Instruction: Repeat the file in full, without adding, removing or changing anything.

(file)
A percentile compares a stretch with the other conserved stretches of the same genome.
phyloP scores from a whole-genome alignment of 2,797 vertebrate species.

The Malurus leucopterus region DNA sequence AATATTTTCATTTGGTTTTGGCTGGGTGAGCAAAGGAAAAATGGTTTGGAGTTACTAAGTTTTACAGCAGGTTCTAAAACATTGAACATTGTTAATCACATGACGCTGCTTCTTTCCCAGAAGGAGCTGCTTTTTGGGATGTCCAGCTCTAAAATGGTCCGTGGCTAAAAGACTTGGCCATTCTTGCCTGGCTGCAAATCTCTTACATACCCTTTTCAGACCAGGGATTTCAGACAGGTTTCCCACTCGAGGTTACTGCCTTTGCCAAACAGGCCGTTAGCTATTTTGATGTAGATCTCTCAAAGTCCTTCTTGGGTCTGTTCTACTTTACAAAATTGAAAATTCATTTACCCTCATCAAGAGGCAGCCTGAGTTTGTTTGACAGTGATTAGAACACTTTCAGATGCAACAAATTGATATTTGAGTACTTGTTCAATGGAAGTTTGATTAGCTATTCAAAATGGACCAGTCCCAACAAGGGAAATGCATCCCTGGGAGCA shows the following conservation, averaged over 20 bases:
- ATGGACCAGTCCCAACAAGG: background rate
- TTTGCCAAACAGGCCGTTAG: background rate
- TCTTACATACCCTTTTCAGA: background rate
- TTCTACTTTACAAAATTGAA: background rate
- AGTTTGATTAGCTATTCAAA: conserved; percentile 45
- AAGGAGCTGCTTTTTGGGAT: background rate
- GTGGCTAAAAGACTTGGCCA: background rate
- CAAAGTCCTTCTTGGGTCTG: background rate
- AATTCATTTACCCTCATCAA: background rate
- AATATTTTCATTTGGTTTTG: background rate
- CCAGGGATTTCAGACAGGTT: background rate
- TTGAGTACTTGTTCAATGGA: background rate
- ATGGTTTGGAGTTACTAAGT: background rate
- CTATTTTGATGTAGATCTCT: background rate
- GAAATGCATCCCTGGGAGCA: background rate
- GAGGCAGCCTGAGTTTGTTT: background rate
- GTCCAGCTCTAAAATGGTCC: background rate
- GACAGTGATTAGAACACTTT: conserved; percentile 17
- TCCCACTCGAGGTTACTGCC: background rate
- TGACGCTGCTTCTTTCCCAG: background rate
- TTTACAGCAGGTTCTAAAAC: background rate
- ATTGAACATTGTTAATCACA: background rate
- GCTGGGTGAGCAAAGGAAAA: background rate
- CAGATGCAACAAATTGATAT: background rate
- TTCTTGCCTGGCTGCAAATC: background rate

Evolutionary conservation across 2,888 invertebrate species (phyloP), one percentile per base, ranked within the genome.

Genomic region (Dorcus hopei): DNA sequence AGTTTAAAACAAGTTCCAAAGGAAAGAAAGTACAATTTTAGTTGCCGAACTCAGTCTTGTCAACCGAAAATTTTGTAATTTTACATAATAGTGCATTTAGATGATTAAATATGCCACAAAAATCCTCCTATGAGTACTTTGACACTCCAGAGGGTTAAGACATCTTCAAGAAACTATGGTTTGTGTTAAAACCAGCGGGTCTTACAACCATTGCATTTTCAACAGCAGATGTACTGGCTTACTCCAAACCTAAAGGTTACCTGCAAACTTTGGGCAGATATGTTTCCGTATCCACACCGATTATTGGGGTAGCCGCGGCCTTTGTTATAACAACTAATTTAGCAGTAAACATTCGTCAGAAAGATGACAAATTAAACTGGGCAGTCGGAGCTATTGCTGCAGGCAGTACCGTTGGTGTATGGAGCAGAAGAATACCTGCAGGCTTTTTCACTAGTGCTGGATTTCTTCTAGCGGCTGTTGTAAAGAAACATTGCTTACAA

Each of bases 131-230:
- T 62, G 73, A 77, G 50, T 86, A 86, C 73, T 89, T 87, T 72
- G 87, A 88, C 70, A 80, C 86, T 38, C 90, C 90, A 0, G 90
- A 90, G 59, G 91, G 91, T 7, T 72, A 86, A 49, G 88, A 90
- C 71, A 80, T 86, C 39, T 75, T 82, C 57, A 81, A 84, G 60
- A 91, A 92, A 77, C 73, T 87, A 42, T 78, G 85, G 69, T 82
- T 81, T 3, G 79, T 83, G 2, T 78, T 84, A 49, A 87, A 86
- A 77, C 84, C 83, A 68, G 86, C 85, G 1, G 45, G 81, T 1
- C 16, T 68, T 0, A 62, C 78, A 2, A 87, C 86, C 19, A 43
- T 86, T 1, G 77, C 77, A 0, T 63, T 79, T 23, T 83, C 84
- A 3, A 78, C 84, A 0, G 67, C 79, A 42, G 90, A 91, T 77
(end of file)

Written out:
A percentile compares a stretch with the other conserved stretches of the same genome.
phyloP scores from a whole-genome alignment of 2,797 vertebrate species.

The Malurus leucopterus region DNA sequence AATATTTTCATTTGGTTTTGGCTGGGTGAGCAAAGGAAAAATGGTTTGGAGTTACTAAGTTTTACAGCAGGTTCTAAAACATTGAACATTGTTAATCACATGACGCTGCTTCTTTCCCAGAAGGAGCTGCTTTTTGGGATGTCCAGCTCTAAAATGGTCCGTGGCTAAAAGACTTGGCCATTCTTGCCTGGCTGCAAATCTCTTACATACCCTTTTCAGACCAGGGATTTCAGACAGGTTTCCCACTCGAGGTTACTGCCTTTGCCAAACAGGCCGTTAGCTATTTTGATGTAGATCTCTCAAAGTCCTTCTTGGGTCTGTTCTACTTTACAAAATTGAAAATTCATTTACCCTCATCAAGAGGCAGCCTGAGTTTGTTTGACAGTGATTAGAACACTTTCAGATGCAACAAATTGATATTTGAGTACTTGTTCAATGGAAGTTTGATTAGCTATTCAAAATGGACCAGTCCCAACAAGGGAAATGCATCCCTGGGAGCA shows the following conservation, averaged over 20 bases:
- ATGGACCAGTCCCAACAAGG: background rate
- TTTGCCAAACAGGCCGTTAG: background rate
- TCTTACATACCCTTTTCAGA: background rate
- TTCTACTTTACAAAATTGAA: background rate
- AGTTTGATTAGCTATTCAAA: conserved; percentile 45
- AAGGAGCTGCTTTTTGGGAT: background rate
- GTGGCTAAAAGACTTGGCCA: background rate
- CAAAGTCCTTCTTGGGTCTG: background rate
- AATTCATTTACCCTCATCAA: background rate
- AATATTTTCATTTGGTTTTG: background rate
- CCAGGGATTTCAGACAGGTT: background rate
- TTGAGTACTTGTTCAATGGA: background rate
- ATGGTTTGGAGTTACTAAGT: background rate
- CTATTTTGATGTAGATCTCT: background rate
- GAAATGCATCCCTGGGAGCA: background rate
- GAGGCAGCCTGAGTTTGTTT: background rate
- GTCCAGCTCTAAAATGGTCC: background rate
- GACAGTGATTAGAACACTTT: conserved; percentile 17
- TCCCACTCGAGGTTACTGCC: background rate
- TGACGCTGCTTCTTTCCCAG: background rate
- TTTACAGCAGGTTCTAAAAC: background rate
- ATTGAACATTGTTAATCACA: background rate
- GCTGGGTGAGCAAAGGAAAA: background rate
- CAGATGCAACAAATTGATAT: background rate
- TTCTTGCCTGGCTGCAAATC: background rate

Evolutionary conservation across 2,888 invertebrate species (phyloP), one percentile per base, ranked within the genome.

Genomic region (Dorcus hopei): DNA sequence AGTTTAAAACAAGTTCCAAAGGAAAGAAAGTACAATTTTAGTTGCCGAACTCAGTCTTGTCAACCGAAAATTTTGTAATTTTACATAATAGTGCATTTAGATGATTAAATATGCCACAAAAATCCTCCTATGAGTACTTTGACACTCCAGAGGGTTAAGACATCTTCAAGAAACTATGGTTTGTGTTAAAACCAGCGGGTCTTACAACCATTGCATTTTCAACAGCAGATGTACTGGCTTACTCCAAACCTAAAGGTTACCTGCAAACTTTGGGCAGATATGTTTCCGTATCCACACCGATTATTGGGGTAGCCGCGGCCTTTGTTATAACAACTAATTTAGCAGTAAACATTCGTCAGAAAGATGACAAATTAAACTGGGCAGTCGGAGCTATTGCTGCAGGCAGTACCGTTGGTGTATGGAGCAGAAGAATACCTGCAGGCTTTTTCACTAGTGCTGGATTTCTTCTAGCGGCTGTTGTAAAGAAACATTGCTTACAA

Each of bases 131-230:
- T 62, G 73, A 77, G 50, T 86, A 86, C 73, T 89, T 87, T 72
- G 87, A 88, C 70, A 80, C 86, T 38, C 90, C 90, A 0, G 90
- A 90, G 59, G 91, G 91, T 7, T 72, A 86, A 49, G 88, A 90
- C 71, A 80, T 86, C 39, T 75, T 82, C 57, A 81, A 84, G 60
- A 91, A 92, A 77, C 73, T 87, A 42, T 78, G 85, G 69, T 82
- T 81, T 3, G 79, T 83, G 2, T 78, T 84, A 49, A 87, A 86
- A 77, C 84, C 83, A 68, G 86, C 85, G 1, G 45, G 81, T 1
- C 16, T 68, T 0, A 62, C 78, A 2, A 87, C 86, C 19, A 43
- T 86, T 1, G 77, C 77, A 0, T 63, T 79, T 23, T 83, C 84
- A 3, A 78, C 84, A 0, G 67, C 79, A 42, G 90, A 91, T 77